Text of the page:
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REALMBUILDER (Fortifications Of The Pale Architect) CD

For those unfamiliar with the work of New York's epic metal duo REALMBUILDER, they don't offer the usual heavy metal fare. These guys have created an individual sound which is best described as an eccentric blend of doom-tinged heavy metal riffs, epic song structures and clean vocals. In doing this, REALMBUILDER do not care about current trends but appear instead as a relict from the times of the NWOBHM. Already the first album 'Summon The Stone Throwers' (review here) conveyed this vintage feeling so well, while still retaining a very individual sound. Although it sounds contradictory, it's a fact. Based on that alone REALMBUILDER is still able to completely polarise - which can't be a bad thing.

The cover artwork alone of 'Fortifications Of The Pale Architect' will doesn't get much sympathy, especially in current times where everything needs to be stylish and hip. As I said, REALMBUILDER give a shit about what's hot today. Craig "Czar" Zahler (drums, vocals) and J.H. Halberd (guitars, bass) dwell in their own world and this is exactly how their second album sounds like. The included 7 songs are epic tales about a long forgotten world and are charged with an ancient vibe. This is primarily related to the fact that the vocals are lavish of pathos, and even though I normally don't like that, I have to admit that REALMBUILDER have gotten over the hump. 'Highwayman' is an uplifting, fast-paced opener with some real nice riffs and a strong hookline.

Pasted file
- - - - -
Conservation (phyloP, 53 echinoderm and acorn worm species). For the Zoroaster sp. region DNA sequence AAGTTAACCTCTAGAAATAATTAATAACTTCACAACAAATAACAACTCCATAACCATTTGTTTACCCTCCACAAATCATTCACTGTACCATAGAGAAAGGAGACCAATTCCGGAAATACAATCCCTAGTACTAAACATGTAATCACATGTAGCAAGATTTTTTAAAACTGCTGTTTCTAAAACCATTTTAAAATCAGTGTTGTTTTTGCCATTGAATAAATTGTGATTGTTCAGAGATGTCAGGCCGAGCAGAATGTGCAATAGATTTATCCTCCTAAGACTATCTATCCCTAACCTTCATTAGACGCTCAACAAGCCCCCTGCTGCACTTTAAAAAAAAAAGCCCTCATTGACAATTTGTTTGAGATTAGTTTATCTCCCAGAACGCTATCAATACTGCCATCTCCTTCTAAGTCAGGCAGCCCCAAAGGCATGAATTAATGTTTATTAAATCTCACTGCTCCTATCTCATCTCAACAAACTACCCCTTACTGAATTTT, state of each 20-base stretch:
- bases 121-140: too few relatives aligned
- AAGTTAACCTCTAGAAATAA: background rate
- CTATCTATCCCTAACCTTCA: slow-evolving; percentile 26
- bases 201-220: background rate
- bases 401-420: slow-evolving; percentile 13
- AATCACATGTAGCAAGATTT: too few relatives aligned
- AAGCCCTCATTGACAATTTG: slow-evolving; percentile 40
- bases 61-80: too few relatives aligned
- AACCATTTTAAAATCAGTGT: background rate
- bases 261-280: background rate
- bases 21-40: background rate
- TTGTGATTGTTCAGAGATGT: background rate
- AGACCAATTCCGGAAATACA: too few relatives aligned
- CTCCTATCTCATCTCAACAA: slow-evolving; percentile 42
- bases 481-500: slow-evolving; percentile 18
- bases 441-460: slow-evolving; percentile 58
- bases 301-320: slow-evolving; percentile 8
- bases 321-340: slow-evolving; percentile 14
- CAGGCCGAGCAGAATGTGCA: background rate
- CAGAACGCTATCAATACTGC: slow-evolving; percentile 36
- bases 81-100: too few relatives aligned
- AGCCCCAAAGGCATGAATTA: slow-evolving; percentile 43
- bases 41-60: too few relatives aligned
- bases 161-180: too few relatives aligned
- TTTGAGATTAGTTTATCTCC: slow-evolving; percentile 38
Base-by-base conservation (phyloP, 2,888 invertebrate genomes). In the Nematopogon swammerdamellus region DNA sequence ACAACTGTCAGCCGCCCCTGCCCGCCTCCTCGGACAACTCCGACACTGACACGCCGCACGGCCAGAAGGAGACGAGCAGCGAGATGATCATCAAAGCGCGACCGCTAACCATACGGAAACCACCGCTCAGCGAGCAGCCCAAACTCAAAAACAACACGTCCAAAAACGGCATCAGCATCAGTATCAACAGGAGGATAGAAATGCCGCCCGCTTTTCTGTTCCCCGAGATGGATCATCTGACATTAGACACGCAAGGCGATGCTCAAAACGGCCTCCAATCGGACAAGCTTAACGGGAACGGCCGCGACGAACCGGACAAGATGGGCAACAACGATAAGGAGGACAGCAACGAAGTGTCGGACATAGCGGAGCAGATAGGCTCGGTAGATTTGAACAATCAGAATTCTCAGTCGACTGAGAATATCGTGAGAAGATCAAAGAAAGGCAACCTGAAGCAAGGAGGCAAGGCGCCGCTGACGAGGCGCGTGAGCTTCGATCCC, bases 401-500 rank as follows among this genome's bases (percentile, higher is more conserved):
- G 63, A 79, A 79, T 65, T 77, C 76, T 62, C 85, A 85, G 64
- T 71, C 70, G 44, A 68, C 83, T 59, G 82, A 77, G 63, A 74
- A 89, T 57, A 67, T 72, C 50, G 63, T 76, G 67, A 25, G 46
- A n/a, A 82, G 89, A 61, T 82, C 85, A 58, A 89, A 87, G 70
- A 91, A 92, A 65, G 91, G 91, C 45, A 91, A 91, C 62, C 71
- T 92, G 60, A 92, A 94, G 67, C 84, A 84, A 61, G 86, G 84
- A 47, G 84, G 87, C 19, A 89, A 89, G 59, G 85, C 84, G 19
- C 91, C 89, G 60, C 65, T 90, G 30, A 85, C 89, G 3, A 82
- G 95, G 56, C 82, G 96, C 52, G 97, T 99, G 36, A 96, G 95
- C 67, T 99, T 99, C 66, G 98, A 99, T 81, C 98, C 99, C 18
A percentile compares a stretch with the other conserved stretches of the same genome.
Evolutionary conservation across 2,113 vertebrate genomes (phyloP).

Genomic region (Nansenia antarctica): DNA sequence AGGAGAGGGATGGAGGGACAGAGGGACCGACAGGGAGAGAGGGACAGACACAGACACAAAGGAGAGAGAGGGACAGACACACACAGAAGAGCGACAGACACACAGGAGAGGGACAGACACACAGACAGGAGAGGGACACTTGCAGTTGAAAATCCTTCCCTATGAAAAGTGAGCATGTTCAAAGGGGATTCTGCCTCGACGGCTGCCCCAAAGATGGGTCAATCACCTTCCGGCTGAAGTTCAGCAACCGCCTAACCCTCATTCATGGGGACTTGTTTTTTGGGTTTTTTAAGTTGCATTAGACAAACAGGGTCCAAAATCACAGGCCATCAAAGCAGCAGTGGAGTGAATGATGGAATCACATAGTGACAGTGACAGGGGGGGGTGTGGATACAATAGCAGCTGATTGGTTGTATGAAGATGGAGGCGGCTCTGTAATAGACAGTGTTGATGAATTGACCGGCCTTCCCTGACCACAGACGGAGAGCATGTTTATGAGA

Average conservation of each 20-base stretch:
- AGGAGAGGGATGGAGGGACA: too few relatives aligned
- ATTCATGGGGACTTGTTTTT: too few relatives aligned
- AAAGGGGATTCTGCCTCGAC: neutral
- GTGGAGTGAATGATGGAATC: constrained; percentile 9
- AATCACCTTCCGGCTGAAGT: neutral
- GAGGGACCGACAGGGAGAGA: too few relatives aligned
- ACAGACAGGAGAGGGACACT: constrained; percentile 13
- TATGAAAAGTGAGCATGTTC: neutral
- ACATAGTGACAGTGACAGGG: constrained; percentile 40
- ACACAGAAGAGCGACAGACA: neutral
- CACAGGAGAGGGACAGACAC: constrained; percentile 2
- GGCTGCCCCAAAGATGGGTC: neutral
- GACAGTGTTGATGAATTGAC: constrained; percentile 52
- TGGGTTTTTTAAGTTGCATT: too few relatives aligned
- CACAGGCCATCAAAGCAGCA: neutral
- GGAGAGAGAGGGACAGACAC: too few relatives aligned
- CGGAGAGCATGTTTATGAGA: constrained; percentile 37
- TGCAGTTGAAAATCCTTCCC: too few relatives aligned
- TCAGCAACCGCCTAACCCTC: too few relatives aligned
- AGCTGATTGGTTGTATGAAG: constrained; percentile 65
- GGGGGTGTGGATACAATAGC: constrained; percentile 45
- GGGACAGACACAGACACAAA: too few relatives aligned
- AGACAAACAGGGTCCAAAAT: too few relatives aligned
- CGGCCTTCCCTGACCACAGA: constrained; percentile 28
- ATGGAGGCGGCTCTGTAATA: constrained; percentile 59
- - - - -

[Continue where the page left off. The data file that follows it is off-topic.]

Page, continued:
In contrast to this, 'Old Savage' is much darker and more epic including references to later Bathory, while 'Ascend To The Glass Kingdom' plunges deeply in doom and gloom. With the help of trumpets, majestic vocal lines and swaying wind, REALMBUILDER generate a sacral atmosphere in this song without being embarrassing in the process. One of the strengths of this album is its variety. Some songs are slow and others are faster, whereas the song arrangements are well thought through and bring on one or two surprises as well. In all, 'Fortifications Of The Pale Architect' is an odd and very individual work that needs a certain time until it displays all of its magnificence. So, if you missed the strictly limited vinyl version (which has been released by I Hate Records in 2011) and if you have also a strong affinity for bands such as Cirith Ungol, Pagan Altar, early-1990's Bathory or Manilla Road then you should enter the cranky world of REALMBUILDER. I did not regret.